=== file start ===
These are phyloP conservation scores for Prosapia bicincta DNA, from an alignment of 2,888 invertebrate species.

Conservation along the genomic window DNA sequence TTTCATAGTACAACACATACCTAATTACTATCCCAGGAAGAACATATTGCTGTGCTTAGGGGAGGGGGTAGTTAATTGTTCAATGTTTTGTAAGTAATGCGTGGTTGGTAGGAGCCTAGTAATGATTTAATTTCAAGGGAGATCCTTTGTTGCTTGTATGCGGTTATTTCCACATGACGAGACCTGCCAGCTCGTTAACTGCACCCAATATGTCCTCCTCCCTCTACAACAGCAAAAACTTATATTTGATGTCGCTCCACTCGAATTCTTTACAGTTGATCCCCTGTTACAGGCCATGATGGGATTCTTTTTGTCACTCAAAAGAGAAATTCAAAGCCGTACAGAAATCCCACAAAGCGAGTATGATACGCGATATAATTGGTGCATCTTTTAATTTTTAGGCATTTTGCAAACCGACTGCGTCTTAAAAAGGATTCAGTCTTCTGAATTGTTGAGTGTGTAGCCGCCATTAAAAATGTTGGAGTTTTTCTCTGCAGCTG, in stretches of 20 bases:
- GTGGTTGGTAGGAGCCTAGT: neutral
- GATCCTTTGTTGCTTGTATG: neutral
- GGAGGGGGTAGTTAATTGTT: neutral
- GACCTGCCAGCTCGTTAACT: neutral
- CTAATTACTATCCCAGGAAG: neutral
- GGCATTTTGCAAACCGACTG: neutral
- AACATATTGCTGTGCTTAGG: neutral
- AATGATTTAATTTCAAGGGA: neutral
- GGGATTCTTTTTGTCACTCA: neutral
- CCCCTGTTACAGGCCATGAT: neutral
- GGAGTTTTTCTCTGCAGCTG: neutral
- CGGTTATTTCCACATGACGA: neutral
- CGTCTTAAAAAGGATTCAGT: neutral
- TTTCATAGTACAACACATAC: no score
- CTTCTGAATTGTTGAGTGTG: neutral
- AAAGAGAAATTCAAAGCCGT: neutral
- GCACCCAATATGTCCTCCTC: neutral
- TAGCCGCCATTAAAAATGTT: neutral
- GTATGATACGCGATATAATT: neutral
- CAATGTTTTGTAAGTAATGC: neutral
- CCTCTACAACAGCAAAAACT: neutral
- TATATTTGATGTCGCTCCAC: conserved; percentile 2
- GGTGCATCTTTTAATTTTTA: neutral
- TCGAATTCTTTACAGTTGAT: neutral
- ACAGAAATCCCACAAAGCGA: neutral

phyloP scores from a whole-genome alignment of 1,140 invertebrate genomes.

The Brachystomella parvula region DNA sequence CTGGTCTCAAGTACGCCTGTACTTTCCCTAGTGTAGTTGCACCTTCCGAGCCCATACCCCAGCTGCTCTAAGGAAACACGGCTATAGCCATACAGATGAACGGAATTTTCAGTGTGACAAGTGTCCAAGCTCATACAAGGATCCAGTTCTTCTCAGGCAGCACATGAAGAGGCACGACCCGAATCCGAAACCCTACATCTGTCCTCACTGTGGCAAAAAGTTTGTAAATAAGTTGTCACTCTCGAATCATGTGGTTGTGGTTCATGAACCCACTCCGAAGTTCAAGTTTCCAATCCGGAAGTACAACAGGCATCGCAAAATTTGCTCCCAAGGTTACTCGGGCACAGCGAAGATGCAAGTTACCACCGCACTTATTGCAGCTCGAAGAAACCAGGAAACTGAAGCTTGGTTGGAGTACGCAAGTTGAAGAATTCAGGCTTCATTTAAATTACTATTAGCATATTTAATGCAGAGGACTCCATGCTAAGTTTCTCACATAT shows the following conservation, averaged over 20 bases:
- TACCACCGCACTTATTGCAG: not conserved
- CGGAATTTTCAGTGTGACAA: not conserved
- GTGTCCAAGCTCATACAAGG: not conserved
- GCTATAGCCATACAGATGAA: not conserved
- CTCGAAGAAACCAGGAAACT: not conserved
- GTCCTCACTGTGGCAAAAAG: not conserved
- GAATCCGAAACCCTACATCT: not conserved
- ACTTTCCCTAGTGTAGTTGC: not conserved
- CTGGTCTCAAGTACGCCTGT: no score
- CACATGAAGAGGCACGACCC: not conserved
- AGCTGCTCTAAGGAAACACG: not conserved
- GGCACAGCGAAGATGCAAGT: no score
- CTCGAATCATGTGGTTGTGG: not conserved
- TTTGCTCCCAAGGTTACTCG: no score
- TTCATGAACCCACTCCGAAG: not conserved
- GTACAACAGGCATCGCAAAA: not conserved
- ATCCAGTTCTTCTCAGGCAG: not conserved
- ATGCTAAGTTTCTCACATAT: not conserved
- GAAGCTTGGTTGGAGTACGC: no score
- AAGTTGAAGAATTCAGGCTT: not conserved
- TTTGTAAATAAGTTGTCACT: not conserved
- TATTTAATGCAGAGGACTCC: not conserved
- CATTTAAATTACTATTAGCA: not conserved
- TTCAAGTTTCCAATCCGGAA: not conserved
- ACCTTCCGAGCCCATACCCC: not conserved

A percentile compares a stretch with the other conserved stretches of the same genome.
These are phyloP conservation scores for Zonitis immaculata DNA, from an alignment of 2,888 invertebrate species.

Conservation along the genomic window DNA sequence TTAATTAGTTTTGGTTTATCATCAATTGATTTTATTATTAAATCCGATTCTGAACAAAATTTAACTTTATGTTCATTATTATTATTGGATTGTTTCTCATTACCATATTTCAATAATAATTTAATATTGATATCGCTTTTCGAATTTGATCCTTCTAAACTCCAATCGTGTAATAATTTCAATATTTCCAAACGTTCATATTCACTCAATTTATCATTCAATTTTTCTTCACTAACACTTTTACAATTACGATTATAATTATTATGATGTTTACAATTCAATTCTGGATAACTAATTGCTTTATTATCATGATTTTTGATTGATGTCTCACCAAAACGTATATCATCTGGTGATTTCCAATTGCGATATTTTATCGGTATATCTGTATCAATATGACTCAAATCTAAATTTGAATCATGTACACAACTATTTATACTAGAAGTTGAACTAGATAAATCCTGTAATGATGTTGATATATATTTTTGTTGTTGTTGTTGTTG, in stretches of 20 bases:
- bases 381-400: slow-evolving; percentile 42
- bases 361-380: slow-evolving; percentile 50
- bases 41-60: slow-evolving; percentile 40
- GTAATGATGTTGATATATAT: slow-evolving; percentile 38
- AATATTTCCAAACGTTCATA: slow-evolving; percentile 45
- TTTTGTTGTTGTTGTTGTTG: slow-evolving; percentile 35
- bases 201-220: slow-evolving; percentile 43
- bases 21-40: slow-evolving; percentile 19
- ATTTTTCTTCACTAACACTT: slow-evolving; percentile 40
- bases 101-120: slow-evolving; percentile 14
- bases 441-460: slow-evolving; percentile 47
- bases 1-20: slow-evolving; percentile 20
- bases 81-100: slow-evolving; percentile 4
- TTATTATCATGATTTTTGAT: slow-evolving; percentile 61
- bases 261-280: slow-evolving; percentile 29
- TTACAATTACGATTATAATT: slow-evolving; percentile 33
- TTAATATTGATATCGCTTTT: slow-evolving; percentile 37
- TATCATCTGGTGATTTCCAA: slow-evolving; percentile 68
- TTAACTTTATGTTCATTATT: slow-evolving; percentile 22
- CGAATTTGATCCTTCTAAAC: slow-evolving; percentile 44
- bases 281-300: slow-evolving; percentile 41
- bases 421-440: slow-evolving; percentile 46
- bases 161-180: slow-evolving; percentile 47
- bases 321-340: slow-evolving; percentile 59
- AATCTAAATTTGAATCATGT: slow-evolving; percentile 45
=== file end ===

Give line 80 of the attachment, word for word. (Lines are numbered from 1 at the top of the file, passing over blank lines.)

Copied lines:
- bases 161-180: slow-evolving; percentile 47